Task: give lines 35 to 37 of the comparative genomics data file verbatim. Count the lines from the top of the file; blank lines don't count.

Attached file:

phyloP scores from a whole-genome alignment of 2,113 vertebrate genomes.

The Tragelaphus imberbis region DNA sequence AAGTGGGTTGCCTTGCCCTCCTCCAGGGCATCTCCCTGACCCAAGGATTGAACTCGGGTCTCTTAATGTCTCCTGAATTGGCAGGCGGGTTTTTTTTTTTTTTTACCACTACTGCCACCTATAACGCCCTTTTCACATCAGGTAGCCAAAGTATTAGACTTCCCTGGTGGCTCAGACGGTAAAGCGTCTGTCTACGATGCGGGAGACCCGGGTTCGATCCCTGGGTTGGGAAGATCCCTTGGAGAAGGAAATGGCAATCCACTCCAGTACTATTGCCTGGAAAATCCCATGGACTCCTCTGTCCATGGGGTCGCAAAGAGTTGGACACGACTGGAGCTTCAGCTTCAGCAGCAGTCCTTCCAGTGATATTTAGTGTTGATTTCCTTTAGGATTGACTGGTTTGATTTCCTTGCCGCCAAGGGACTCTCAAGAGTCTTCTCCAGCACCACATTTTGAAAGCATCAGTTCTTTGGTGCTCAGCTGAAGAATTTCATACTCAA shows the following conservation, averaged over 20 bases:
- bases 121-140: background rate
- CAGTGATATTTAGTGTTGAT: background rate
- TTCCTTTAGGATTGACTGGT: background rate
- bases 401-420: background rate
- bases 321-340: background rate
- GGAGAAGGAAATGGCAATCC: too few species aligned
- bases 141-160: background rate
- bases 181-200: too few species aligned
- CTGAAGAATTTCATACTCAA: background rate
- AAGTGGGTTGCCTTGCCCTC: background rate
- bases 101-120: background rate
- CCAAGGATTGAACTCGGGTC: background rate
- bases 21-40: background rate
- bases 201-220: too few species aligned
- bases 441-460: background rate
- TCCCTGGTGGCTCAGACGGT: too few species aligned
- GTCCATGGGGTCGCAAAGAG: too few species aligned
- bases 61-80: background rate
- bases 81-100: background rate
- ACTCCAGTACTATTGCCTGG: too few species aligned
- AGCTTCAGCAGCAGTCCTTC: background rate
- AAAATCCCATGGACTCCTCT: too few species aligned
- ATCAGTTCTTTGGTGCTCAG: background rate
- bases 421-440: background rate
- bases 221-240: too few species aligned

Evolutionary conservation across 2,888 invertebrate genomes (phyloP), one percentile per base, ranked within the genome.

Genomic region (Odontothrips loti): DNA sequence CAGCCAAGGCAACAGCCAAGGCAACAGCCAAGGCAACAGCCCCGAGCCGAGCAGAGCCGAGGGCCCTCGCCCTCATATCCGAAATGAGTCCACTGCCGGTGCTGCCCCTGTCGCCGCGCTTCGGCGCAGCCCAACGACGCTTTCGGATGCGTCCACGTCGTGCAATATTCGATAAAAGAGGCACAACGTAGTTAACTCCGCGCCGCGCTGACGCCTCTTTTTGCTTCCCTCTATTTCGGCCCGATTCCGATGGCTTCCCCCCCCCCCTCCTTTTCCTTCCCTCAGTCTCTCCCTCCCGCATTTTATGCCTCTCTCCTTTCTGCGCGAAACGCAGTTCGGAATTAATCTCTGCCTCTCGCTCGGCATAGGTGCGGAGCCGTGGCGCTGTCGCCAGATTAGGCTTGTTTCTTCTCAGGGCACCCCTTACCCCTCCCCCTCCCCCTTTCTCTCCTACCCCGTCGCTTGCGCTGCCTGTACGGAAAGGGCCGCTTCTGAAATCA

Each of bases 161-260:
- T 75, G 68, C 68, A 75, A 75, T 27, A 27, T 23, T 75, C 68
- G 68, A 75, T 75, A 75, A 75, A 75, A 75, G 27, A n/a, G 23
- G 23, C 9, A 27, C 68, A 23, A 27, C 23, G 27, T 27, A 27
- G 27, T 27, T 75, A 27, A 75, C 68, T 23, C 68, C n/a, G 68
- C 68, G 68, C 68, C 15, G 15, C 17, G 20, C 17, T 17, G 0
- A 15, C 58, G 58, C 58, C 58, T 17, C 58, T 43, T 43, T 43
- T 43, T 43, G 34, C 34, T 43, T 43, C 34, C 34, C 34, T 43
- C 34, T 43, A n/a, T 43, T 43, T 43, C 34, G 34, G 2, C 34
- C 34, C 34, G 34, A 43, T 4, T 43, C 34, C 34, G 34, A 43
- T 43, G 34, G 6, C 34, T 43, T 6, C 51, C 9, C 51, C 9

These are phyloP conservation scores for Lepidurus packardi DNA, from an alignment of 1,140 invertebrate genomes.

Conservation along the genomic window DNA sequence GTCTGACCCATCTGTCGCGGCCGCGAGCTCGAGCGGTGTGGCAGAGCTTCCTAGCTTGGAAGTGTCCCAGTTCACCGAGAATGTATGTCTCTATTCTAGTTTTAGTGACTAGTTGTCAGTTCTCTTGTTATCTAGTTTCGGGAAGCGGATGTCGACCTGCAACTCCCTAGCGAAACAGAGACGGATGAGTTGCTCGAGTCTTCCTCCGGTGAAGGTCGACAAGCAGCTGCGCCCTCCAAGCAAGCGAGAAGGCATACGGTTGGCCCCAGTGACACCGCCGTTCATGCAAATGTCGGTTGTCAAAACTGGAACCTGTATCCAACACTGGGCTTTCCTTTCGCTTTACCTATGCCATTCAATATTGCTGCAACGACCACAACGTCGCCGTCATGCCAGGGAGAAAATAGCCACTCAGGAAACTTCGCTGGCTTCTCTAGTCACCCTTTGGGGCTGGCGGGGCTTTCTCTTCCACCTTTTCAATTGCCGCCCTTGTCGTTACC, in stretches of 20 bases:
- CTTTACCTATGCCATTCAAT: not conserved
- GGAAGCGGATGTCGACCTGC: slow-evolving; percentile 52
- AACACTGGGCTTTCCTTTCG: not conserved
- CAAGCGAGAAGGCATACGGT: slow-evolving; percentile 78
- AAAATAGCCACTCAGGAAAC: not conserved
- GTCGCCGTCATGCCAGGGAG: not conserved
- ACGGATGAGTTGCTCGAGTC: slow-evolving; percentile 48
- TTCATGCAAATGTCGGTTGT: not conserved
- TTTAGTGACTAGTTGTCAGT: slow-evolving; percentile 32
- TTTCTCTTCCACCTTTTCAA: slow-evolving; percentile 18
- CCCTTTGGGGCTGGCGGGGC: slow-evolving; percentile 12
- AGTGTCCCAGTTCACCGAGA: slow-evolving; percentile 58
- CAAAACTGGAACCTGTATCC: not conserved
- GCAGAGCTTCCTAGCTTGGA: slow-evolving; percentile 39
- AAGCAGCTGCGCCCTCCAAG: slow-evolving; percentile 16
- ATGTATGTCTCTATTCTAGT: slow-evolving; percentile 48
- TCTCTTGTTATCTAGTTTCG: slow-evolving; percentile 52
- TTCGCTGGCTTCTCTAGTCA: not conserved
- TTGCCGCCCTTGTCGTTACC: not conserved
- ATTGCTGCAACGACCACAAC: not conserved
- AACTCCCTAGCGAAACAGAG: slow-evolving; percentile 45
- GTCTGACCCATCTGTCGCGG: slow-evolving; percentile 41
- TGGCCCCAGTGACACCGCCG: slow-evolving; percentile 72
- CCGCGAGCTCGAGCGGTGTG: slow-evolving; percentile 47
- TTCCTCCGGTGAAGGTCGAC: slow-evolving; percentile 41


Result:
- C 68, G 68, C 68, C 15, G 15, C 17, G 20, C 17, T 17, G 0
- A 15, C 58, G 58, C 58, C 58, T 17, C 58, T 43, T 43, T 43
- T 43, T 43, G 34, C 34, T 43, T 43, C 34, C 34, C 34, T 43